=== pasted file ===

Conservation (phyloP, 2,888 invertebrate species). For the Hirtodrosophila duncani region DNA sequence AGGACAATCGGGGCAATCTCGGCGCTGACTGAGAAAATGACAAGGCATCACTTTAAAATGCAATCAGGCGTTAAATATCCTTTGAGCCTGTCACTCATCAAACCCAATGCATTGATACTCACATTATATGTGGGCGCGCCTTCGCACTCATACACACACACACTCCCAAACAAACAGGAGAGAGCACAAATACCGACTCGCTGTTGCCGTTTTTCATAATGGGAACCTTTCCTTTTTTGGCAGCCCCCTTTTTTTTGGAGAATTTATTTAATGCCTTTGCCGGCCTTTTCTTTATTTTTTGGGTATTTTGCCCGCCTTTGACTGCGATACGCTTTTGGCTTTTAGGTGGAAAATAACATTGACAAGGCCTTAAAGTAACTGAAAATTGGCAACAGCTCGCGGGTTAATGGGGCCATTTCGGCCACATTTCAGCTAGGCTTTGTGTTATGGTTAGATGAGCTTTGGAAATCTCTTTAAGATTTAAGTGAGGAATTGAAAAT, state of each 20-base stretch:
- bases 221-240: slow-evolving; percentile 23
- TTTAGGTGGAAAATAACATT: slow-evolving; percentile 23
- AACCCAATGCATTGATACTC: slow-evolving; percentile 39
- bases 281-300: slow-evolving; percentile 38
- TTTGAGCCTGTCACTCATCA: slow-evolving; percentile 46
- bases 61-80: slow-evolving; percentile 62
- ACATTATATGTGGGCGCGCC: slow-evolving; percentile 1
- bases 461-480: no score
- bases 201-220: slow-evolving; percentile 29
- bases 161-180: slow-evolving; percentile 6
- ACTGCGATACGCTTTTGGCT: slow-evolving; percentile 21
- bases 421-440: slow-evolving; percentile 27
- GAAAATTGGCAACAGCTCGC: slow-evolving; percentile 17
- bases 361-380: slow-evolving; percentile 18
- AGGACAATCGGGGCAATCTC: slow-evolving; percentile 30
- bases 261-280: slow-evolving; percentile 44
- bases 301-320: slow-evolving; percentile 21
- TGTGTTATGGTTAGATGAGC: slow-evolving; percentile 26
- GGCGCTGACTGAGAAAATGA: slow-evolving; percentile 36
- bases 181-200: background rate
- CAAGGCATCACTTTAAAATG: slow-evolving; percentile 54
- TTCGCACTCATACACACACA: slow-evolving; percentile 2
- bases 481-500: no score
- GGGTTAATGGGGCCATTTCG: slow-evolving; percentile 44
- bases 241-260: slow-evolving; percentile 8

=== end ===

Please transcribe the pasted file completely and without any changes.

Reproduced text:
Conservation (phyloP, 2,888 invertebrate species). For the Hirtodrosophila duncani region DNA sequence AGGACAATCGGGGCAATCTCGGCGCTGACTGAGAAAATGACAAGGCATCACTTTAAAATGCAATCAGGCGTTAAATATCCTTTGAGCCTGTCACTCATCAAACCCAATGCATTGATACTCACATTATATGTGGGCGCGCCTTCGCACTCATACACACACACACTCCCAAACAAACAGGAGAGAGCACAAATACCGACTCGCTGTTGCCGTTTTTCATAATGGGAACCTTTCCTTTTTTGGCAGCCCCCTTTTTTTTGGAGAATTTATTTAATGCCTTTGCCGGCCTTTTCTTTATTTTTTGGGTATTTTGCCCGCCTTTGACTGCGATACGCTTTTGGCTTTTAGGTGGAAAATAACATTGACAAGGCCTTAAAGTAACTGAAAATTGGCAACAGCTCGCGGGTTAATGGGGCCATTTCGGCCACATTTCAGCTAGGCTTTGTGTTATGGTTAGATGAGCTTTGGAAATCTCTTTAAGATTTAAGTGAGGAATTGAAAAT, state of each 20-base stretch:
- bases 221-240: slow-evolving; percentile 23
- TTTAGGTGGAAAATAACATT: slow-evolving; percentile 23
- AACCCAATGCATTGATACTC: slow-evolving; percentile 39
- bases 281-300: slow-evolving; percentile 38
- TTTGAGCCTGTCACTCATCA: slow-evolving; percentile 46
- bases 61-80: slow-evolving; percentile 62
- ACATTATATGTGGGCGCGCC: slow-evolving; percentile 1
- bases 461-480: no score
- bases 201-220: slow-evolving; percentile 29
- bases 161-180: slow-evolving; percentile 6
- ACTGCGATACGCTTTTGGCT: slow-evolving; percentile 21
- bases 421-440: slow-evolving; percentile 27
- GAAAATTGGCAACAGCTCGC: slow-evolving; percentile 17
- bases 361-380: slow-evolving; percentile 18
- AGGACAATCGGGGCAATCTC: slow-evolving; percentile 30
- bases 261-280: slow-evolving; percentile 44
- bases 301-320: slow-evolving; percentile 21
- TGTGTTATGGTTAGATGAGC: slow-evolving; percentile 26
- GGCGCTGACTGAGAAAATGA: slow-evolving; percentile 36
- bases 181-200: background rate
- CAAGGCATCACTTTAAAATG: slow-evolving; percentile 54
- TTCGCACTCATACACACACA: slow-evolving; percentile 2
- bases 481-500: no score
- GGGTTAATGGGGCCATTTCG: slow-evolving; percentile 44
- bases 241-260: slow-evolving; percentile 8